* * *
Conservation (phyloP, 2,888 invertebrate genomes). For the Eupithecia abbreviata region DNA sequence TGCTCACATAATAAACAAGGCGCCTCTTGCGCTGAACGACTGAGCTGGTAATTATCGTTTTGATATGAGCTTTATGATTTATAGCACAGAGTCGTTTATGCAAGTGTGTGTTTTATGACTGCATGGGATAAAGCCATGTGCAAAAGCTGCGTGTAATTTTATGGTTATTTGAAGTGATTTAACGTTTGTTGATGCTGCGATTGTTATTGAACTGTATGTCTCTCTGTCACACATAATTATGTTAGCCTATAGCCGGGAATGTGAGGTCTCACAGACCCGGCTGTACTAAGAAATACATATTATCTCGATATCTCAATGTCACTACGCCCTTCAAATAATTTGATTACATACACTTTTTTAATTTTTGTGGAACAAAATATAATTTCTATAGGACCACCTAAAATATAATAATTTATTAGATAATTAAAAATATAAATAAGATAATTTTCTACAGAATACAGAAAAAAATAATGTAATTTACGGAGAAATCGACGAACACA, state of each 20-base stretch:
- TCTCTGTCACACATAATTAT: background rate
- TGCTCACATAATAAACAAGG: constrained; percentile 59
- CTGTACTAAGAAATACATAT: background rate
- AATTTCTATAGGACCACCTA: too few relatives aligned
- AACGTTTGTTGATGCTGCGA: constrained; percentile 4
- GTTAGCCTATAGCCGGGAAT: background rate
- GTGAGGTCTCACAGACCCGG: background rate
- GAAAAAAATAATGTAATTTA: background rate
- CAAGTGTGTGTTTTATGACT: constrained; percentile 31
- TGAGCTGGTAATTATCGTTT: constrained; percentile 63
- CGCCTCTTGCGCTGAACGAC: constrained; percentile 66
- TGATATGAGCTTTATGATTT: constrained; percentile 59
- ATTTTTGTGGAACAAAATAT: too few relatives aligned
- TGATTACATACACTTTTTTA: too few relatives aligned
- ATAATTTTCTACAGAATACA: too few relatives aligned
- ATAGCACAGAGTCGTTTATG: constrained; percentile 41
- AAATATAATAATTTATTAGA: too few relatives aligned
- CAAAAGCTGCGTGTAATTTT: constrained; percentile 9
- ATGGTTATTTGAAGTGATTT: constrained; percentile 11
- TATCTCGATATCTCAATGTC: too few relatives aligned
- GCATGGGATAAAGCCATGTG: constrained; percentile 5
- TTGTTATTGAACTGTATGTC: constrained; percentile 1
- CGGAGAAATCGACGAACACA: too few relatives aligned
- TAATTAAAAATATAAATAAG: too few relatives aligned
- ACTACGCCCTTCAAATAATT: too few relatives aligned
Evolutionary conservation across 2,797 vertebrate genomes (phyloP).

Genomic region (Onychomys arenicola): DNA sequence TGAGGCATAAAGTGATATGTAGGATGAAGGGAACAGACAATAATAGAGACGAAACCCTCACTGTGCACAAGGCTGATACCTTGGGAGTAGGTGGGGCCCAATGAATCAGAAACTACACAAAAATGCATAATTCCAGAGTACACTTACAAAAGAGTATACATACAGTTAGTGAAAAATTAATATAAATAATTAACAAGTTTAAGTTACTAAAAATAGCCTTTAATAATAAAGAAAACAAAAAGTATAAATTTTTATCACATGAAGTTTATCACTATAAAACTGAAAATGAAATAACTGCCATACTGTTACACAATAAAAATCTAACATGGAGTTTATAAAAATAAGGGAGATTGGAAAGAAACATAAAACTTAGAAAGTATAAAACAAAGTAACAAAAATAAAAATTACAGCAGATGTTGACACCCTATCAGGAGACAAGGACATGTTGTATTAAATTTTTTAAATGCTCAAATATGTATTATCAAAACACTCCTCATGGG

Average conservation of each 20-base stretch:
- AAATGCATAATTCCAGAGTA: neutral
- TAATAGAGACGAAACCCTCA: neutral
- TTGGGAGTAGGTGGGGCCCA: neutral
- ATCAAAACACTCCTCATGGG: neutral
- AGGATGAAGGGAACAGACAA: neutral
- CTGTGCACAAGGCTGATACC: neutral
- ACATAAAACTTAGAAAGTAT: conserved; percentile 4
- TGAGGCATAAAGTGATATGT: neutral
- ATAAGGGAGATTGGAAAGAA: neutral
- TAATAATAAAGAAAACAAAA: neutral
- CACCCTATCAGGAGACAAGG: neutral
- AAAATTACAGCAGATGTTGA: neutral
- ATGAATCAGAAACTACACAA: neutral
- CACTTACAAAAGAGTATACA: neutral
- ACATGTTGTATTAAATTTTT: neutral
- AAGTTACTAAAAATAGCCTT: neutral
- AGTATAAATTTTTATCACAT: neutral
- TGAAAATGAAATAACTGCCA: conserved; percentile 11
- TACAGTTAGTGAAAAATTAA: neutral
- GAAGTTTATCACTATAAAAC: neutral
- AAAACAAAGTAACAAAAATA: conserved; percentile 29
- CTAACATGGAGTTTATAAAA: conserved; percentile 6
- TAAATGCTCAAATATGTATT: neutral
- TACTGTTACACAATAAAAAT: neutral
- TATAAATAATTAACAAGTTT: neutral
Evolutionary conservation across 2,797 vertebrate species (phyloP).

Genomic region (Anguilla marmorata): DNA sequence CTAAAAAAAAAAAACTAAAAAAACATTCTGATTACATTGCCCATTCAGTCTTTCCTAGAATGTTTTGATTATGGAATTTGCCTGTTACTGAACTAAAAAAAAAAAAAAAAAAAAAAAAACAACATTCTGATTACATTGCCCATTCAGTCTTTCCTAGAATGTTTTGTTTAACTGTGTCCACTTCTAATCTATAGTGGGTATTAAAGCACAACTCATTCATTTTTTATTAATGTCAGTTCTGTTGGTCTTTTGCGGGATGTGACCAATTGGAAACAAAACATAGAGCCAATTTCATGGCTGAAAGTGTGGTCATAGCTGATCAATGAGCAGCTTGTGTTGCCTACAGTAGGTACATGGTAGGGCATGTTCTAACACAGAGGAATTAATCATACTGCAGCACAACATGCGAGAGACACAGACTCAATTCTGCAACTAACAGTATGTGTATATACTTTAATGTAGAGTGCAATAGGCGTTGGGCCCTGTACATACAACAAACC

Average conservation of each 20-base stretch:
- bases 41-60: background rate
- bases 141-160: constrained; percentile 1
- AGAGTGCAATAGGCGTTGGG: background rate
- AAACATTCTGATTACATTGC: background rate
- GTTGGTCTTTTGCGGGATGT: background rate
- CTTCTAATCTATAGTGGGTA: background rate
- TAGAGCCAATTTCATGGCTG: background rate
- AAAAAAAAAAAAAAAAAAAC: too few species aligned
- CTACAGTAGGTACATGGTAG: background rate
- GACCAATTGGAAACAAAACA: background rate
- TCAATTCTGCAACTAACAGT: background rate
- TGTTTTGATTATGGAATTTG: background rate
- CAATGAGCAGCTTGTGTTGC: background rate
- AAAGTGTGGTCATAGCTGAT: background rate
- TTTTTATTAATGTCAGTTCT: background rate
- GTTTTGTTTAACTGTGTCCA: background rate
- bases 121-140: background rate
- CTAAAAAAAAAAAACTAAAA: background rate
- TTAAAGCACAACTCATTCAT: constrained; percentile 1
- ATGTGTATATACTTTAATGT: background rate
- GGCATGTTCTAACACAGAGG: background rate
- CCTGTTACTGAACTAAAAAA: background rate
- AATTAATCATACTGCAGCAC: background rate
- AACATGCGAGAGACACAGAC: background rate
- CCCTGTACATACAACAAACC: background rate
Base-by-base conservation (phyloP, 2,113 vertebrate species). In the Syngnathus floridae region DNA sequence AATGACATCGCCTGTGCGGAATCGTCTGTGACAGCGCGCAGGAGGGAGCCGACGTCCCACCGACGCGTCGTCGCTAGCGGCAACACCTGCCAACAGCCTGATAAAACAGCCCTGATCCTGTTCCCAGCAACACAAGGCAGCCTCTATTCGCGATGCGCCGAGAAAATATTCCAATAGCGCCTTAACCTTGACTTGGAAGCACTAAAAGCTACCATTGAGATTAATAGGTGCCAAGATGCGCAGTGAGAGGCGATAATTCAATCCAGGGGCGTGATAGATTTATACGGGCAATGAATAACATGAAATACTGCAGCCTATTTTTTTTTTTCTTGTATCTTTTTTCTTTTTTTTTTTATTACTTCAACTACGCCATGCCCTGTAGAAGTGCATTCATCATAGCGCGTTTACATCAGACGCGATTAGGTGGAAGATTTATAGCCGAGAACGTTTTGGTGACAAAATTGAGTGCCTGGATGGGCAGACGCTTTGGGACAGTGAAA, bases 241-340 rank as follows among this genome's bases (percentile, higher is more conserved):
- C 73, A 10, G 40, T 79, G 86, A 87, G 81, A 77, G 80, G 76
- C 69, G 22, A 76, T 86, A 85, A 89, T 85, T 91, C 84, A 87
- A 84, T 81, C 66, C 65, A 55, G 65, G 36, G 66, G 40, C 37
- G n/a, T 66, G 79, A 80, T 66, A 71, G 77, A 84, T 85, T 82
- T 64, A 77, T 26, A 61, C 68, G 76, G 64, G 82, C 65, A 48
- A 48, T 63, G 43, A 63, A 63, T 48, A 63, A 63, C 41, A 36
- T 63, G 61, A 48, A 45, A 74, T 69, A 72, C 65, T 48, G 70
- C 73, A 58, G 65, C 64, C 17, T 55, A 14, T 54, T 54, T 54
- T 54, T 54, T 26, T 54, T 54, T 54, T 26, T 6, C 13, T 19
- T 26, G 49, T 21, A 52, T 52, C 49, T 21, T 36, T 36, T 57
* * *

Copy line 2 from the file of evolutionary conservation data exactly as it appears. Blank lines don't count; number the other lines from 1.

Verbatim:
- TCTCTGTCACACATAATTAT: background rate